Headless CMS vs. traditional CMS: What’s the best fit for my project?

Finding the best Content Management System (CMS) for your business can be difficult. There are dozens of options to choose from. Some are commercial, others are open source. Some are popular and widely used, while others are niche and built for very specific purposes.

So, how do you navigate this? We think part of the answer lies in distinguishing traditional CMSs like WordPress or TYPO3, from headless CMSs like Contentful or Netlify. Let us elucidate this matter.

Definitions, definitions

What is a traditional CMS?

A traditional CMS is an all-in-one solution that allows you to store, edit, deliver, and display content on the internet. The back end (code and database) is tightly linked to the front end (layout and design). Let’s take WordPress as an example. The CMS’ four core functionalities are realized as follows.


There’s a predefined MySQL database that serves as your content storage. Then, the WordPress dashboard provides you with an interface to manipulate your data — be it text, photos, etc.

The WordPress theme is a collection of front end files (HTML templates, Cascading Style Sheets, JavaScript) that determine how your content will be displayed as a website. The link between the database and the theme is the PHP application code. It basically takes the data from your database, and pushes it into the layout.

What is a headless CMS?

A headless CMS like Contentful doesn’t bother with the delivery and display of your content. It’s focused on the storage and managing of data — all back end, no front end. Hence the appellation: its head (the front end) is gone; it is headless.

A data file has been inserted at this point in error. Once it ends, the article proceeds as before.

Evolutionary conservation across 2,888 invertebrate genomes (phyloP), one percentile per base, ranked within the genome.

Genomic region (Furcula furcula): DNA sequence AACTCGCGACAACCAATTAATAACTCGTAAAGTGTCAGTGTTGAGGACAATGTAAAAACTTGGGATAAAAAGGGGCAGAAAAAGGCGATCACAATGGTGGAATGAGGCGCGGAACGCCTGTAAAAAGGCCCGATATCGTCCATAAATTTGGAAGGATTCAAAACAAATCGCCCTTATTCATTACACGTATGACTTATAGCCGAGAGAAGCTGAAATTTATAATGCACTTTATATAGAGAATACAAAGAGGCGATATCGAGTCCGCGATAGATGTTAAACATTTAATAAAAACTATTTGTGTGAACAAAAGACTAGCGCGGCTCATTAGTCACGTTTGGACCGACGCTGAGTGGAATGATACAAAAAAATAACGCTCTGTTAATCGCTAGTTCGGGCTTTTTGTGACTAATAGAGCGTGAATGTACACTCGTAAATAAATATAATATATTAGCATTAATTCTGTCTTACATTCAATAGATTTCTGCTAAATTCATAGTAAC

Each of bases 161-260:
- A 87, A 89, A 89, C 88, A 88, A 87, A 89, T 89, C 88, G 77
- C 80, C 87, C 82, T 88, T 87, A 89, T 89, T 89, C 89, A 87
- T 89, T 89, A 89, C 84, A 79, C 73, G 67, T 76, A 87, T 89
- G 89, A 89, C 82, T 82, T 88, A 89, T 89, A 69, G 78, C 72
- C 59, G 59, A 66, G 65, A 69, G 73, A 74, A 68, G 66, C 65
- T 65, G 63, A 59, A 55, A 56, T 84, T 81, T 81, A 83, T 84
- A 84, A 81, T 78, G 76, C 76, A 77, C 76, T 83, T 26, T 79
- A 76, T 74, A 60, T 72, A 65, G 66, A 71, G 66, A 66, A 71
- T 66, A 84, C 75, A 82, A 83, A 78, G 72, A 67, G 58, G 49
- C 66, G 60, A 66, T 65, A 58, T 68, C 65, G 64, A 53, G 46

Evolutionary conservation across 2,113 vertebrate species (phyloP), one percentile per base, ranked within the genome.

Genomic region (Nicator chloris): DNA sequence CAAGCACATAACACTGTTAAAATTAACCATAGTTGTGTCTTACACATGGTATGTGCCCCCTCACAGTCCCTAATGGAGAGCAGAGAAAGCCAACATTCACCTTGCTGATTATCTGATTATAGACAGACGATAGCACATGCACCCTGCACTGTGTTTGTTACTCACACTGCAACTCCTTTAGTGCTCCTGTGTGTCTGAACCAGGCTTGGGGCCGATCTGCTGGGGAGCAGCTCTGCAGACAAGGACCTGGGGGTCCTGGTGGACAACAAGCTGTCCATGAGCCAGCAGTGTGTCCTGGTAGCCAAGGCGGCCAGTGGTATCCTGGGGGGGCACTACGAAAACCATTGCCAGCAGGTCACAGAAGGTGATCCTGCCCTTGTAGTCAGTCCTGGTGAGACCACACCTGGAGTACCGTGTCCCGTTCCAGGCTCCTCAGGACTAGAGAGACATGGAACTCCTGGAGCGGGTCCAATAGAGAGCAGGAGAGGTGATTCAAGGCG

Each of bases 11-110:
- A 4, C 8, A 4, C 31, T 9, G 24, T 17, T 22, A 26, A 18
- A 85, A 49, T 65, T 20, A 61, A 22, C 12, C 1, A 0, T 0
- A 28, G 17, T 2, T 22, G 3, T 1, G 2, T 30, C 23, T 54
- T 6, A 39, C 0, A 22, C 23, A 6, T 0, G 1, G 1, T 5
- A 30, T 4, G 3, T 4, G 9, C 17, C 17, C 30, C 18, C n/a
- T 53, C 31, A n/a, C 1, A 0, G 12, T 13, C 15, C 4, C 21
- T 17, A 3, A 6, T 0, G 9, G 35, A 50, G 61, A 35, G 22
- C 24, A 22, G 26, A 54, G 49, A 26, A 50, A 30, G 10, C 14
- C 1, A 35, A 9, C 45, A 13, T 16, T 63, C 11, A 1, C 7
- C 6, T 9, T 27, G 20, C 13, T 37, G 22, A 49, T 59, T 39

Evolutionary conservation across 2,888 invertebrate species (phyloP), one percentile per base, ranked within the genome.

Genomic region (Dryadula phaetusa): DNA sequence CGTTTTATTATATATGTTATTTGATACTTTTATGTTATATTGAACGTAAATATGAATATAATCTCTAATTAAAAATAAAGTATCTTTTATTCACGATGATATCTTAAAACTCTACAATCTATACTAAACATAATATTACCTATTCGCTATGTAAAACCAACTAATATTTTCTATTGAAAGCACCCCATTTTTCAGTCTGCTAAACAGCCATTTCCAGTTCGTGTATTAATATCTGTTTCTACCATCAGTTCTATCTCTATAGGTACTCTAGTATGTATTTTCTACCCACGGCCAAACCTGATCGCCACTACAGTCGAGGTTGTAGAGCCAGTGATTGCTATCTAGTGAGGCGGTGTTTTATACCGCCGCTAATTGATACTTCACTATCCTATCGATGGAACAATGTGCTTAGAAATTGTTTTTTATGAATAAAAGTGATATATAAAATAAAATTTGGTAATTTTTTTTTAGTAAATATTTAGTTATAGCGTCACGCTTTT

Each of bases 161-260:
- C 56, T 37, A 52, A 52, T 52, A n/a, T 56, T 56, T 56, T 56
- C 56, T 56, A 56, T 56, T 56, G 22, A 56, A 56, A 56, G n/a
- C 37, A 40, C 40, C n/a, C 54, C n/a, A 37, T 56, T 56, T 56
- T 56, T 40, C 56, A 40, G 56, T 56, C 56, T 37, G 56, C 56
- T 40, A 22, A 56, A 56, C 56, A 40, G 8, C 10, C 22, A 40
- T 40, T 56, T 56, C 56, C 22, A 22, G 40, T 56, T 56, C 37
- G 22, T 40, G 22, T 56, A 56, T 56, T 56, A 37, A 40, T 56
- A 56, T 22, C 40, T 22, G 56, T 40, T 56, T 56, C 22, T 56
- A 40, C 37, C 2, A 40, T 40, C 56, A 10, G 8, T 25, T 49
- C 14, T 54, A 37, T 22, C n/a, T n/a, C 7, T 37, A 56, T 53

Most headless CMSs come with a user interface that allows you to edit your data. You can also create and manage content via an API. Speaking of which, APIs are essential to the concept of a headless CMS.

cc-headless-cms 1

A headless CMSs’ powerful APIs allow developers to pull content from the database into any kind of application, regardless of the coding language or device on which the content will be displayed.

This decoupling of the back end and front end is the main characteristic of headless CMSs. The ways in which you store and display your content are not tightly linked, as they are in traditional CMSs. This comes with a number of benefits and disadvantages.

Use Cases, Pros & Cons

When should I use a traditional CMS?

Use a traditional CMS if your organization does not have a (big enough) team of developers, cannot afford external developers, or needs full control over the content, its delivery and display.

The advantages of a traditional CMS like WordPress are clear. It requires only a modicum of technical knowledge from its users. It also allows site managers and content creators to control the appearance of their website. For instance, they won’t need a developer to change the font of blog article titles.

On the other hand, traditional CMSs come with considerable limitations, especially for more complex projects. The tight interconnection between the four functionalities—storing, editing, delivering and displaying data—can make traditional CMSs error-prone and compromise website stability. An issue in the front end can affect the functioning of the back end, and vice versa. Traditional CMSs are also more susceptible to security issues.